Memoirs dominate the short list of the RBC Taylor Prize for literary non-fiction, which was announced on Wednesday.
The five nominees are Barbara Taylor for The Last Asylum: A Memoir of Madness in Our Times, which chronicles the author's multiple institutionalizations at London's now-shuttered Friern Hospital and her lifelong experiences with mental illness; Kathleen Winter for Boundless: Tracing Land and Dream in a New Northwest Passage, which details the author's two-week journey tracing the route taken by the lost (and now found) Franklin expedition; M.G. Vassanji for And Home Was Kariakoo: A Memoir of East Africa, in which the Giller Prize-winning novelist returns to, and rediscovers, the land of his birth; Plum Johnson for They Left Us Everything, about the author's attempts to declutter and sell her childhood home after her mother's death; and David O'Keefe for One Day in August: The Untold Story Behind Canada's Tragedy at Dieppe, which explores the story-behind-the-story of one of Canada's most ill-fated military operations.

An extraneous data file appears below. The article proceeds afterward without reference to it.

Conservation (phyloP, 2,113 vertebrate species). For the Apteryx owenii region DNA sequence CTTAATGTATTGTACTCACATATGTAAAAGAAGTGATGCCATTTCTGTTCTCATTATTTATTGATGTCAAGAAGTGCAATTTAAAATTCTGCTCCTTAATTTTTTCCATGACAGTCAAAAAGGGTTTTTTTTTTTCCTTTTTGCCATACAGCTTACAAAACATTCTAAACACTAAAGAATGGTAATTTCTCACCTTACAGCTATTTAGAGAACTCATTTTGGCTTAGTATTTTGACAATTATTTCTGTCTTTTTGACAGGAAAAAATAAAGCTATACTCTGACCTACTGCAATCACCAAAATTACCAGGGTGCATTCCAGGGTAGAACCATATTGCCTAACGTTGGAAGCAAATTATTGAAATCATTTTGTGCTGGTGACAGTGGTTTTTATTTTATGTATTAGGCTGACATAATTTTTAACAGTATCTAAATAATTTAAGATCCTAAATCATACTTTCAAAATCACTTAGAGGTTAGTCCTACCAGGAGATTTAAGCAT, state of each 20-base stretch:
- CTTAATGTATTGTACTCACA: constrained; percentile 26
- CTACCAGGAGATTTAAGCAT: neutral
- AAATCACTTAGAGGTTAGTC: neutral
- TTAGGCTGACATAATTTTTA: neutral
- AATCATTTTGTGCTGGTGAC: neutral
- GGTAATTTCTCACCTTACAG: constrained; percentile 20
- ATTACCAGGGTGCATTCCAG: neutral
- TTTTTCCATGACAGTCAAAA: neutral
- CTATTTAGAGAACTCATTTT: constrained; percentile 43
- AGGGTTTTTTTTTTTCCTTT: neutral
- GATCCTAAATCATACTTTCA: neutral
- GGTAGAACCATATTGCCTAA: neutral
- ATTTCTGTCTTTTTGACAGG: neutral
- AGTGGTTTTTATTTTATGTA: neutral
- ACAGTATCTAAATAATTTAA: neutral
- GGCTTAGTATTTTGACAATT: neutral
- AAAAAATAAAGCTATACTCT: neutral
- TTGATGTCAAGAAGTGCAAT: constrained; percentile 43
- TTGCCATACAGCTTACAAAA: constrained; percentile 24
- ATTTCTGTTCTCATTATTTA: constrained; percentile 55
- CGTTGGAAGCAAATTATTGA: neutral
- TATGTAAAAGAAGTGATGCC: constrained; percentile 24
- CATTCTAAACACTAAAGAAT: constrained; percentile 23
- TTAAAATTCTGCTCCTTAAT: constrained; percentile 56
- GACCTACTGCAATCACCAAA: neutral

Knopf Canada, the publisher of Naomi Klein's This Changes Everything: Capitalism vs. the Climate, which won the Hilary Weston Writers' Trust Prize for Non-Fiction and had been longlisted for the RBC Taylor Prize, had to withdraw the book after learning that prior commitments would have prevented Klein from participating in all events relating to the prize had she been a finalist.
This year's jury consists of former Globe and Mail books editor Martin Levin, former National Ballet of Canada executive director Kevin Garland and historian Andrew Preston, who won the RBC Taylor Prize in 2013 for his book Sword of the Spirit, Shield of Faith.
The winner of the prize, who receives $25,000, will be announced at a ceremony in Toronto on March 2.